Arctic sea ice / Re: Stupid Questions :o
« on: January 23, 2017, 10:41:09 PM »
Yeah yeah, of course cyclone is not spinning the same way in NH and SH. And if you dig in the etymology of the word cyclonic and anticyclonic, it is quite two strange words. Cyclone comes from Greek and does not implies a priori a specific direction for the spin. Etymologically speaking, we could make a case that anticyclonic is cyclonic... It is worth remembering also that we are speaking about vorticity along z-axis. Vorticity along x and y axis are negligible in general ( excepted in tornadoes XD ). And, mathematically speaking, positive vorticity is counter-clockwise, and negative vorticity is clockwise. This said, when I speak about a cyclone, for me it is a positive spin in NH and negative spin in SH. Of course, there is a link between the vorticity and the local pressure anomaly. If you consider p', the field of the pressure anomaly (anomaly regarding a space mean p0, not a time mean), you can write something like this -k and v vector- :

-1/ρ0 * grad( p' ) = f0 * k ⋀ v

Or more simply, in NH positive spin around a low pressure anomaly (1025 hPa can still be cyclonic if embedded in a 1050 hPa anticyclonic rotation ...) and a negative spin around a low pressure anomaly (again, 1000 hPa can be quite anticyclonic). I'm note sure if there is a best way to describe this equation. Coriolis force and pressure gradient act together and you have something like a double entry table. If NH and convergent flow, positive vorticity. If SH and convergent flow, negative vorticity. If NH and divergent flow, negative vorticity. If SH and convergent flow, positive vorticity.

Arctic sea ice / Re: Stupid Questions :o
« on: January 22, 2017, 01:59:36 PM »
Aslan, thank you for your explanation, I'm very interested in understanding several of the points you've made.  I will be reading soon, unfortunately, I need to be reading for my job, not my hobby...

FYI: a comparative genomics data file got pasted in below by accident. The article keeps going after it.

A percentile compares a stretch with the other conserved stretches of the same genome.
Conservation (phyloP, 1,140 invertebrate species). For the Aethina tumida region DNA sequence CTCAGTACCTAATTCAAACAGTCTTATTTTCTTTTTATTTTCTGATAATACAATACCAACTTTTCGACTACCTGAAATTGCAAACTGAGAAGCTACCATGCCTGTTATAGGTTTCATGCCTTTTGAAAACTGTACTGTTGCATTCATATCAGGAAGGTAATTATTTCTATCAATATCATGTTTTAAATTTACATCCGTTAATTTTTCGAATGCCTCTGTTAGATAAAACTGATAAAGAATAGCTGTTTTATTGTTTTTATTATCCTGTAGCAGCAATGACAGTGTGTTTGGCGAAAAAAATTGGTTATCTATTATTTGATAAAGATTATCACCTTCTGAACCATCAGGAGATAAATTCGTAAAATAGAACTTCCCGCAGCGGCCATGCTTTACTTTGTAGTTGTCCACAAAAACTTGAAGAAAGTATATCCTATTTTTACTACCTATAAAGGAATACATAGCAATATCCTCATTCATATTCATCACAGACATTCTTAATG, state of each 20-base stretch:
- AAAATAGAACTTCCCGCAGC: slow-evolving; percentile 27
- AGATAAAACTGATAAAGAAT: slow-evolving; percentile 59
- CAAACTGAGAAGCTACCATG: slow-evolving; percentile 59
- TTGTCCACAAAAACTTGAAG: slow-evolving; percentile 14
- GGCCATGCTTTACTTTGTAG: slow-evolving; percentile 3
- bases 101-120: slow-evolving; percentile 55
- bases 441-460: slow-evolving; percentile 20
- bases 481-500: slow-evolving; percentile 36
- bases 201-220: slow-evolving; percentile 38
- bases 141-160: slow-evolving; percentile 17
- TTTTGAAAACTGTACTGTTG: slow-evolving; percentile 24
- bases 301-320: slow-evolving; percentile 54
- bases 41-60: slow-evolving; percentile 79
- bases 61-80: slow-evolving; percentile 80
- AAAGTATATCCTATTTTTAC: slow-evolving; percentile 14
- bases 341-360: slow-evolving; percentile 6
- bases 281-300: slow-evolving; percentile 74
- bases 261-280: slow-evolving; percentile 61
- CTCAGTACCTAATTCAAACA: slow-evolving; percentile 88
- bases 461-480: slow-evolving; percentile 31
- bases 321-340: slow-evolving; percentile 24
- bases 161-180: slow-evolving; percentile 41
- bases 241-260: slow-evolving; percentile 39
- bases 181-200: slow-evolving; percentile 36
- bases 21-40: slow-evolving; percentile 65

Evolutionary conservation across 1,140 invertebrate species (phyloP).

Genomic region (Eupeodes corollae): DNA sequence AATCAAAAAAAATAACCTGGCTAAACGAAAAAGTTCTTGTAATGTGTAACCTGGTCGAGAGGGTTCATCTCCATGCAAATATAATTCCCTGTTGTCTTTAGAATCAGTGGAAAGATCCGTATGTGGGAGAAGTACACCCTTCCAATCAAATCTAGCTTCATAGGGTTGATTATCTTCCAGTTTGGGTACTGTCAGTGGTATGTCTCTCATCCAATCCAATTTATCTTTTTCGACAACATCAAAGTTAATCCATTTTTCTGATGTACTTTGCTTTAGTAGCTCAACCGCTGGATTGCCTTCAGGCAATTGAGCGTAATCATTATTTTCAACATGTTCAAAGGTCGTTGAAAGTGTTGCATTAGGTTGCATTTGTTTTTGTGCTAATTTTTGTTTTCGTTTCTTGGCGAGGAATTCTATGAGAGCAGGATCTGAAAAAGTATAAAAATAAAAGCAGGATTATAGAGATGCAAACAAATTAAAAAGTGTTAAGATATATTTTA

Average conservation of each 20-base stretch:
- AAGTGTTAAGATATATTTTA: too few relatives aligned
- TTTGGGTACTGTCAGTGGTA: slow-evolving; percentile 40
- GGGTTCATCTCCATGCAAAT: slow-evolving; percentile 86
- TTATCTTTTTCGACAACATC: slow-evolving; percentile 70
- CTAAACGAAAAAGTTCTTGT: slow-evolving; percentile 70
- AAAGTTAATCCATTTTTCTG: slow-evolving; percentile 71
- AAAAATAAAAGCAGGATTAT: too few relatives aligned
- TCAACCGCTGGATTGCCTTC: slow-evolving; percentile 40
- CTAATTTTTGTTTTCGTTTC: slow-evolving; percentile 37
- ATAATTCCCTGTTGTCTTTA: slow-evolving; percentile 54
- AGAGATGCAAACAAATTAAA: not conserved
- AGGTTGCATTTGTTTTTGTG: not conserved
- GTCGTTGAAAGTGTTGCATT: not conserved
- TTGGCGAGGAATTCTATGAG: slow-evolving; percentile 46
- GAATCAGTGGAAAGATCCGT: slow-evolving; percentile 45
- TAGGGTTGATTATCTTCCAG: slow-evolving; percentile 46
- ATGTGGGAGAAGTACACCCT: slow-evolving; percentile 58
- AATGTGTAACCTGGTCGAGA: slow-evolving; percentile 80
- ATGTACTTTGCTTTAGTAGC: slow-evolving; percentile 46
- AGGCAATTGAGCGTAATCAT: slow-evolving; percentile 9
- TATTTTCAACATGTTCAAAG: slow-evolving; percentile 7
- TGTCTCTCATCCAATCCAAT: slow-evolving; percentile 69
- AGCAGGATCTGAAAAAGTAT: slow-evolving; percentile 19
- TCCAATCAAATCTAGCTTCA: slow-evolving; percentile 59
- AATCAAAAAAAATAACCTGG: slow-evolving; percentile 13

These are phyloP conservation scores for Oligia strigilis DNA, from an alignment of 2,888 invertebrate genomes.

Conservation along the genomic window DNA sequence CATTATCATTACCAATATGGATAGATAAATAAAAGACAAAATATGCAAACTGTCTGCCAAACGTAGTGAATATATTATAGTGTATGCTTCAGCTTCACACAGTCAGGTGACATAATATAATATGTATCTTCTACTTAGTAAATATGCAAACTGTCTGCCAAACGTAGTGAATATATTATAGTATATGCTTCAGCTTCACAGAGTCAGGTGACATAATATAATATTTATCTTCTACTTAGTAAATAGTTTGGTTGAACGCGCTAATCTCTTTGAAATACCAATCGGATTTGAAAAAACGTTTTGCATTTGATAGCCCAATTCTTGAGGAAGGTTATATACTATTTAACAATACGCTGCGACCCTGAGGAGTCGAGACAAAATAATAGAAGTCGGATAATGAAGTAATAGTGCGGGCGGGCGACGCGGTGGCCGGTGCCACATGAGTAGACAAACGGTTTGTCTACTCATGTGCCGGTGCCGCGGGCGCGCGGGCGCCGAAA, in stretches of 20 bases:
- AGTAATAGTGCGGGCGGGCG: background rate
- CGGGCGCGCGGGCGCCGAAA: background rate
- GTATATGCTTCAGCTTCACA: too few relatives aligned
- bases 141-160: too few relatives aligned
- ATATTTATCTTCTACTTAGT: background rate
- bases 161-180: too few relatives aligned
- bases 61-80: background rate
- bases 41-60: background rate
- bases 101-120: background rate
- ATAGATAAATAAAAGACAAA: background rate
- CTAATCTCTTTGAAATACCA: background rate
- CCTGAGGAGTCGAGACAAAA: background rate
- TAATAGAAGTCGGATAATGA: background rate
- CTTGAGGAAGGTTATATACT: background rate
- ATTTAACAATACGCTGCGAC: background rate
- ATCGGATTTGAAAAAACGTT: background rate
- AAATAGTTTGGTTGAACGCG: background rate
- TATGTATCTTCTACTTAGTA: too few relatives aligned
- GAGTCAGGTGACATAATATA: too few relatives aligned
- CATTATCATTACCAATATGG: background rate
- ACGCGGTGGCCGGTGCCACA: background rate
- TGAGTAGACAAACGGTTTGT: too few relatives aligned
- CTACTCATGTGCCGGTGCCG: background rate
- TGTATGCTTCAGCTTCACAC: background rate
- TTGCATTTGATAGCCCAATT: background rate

I apologize for my ignorance, I've not studied meteorology in depth.  As I understand tropical cyclones always spin counter clockwise in the northern hemisphere and clockwise in the southern.  I assume this has to do with the direction of heat transport and magnetic fields.

I'm inclined to believe the upper atmosphere behaves similarly.  But I also fear my assumption is baseless.

Thats what I was fishing for, now I need to read, to see my postulations are anywhere near the right track...

In either event, thank you!

The direction of the spin is imposed by the coriolis force only. In NH, cyclonic flow is counter-clockwise and anticyclonic flow is clockwise. The reverse is true for SH. Coriolis force is described by f, the coriolis frequency, such as :

f = 2 * ( earth rotation rate ) * sin( latitude )

And Earth rotation rate is 7.2921*10-5 s-1

For around 45°N (in radians, so pi/4), f is roughly equal to 1e-4 s-1, and for 45°S it is roughly equal to -1e-4 s-1. The change in sign is the only reason for the different direction of spin in NH and SH. You can also note that the multiplicative inverse of f, around 45°N or S still, is 3 hours approximately (10 000 seconds). This means that any flow lasting less than 3h will not feel the coriolis force. And given a standard speed of around 50 m/s (180 km/h), in 3 hours the flows will "travel" around 500 kilometers. This means that any flow lasting less than 3h and/or smaller than 500 kilometers will not feel the coriolis force. This is described by Rossby number :

Ro = speed / ( lengthscale * f )

If Ro < 1, the flow will be subject to Coriolis force. You can check that for example the flow in a bathtub will not be subject to Coriolis force.

In tropics, Coriolis frequency being small (and even nul at equator), flow are much rotationnal and much more divergent / convergent. Tropical cyclones are an exception, being very long lasting system and with very high wind speed. For example, in mid-latitudes, squall-lines have a lengthscale around 100 - 200 kilometers and are a the high end bounds of the mesoscale where Coriolis force remains marginal. In tropics, squall-lines can reach a lengthscale of up to 1000 kilometers and still being and still being at the high end bounds of the mesoscale where Coriolis force remains marginal.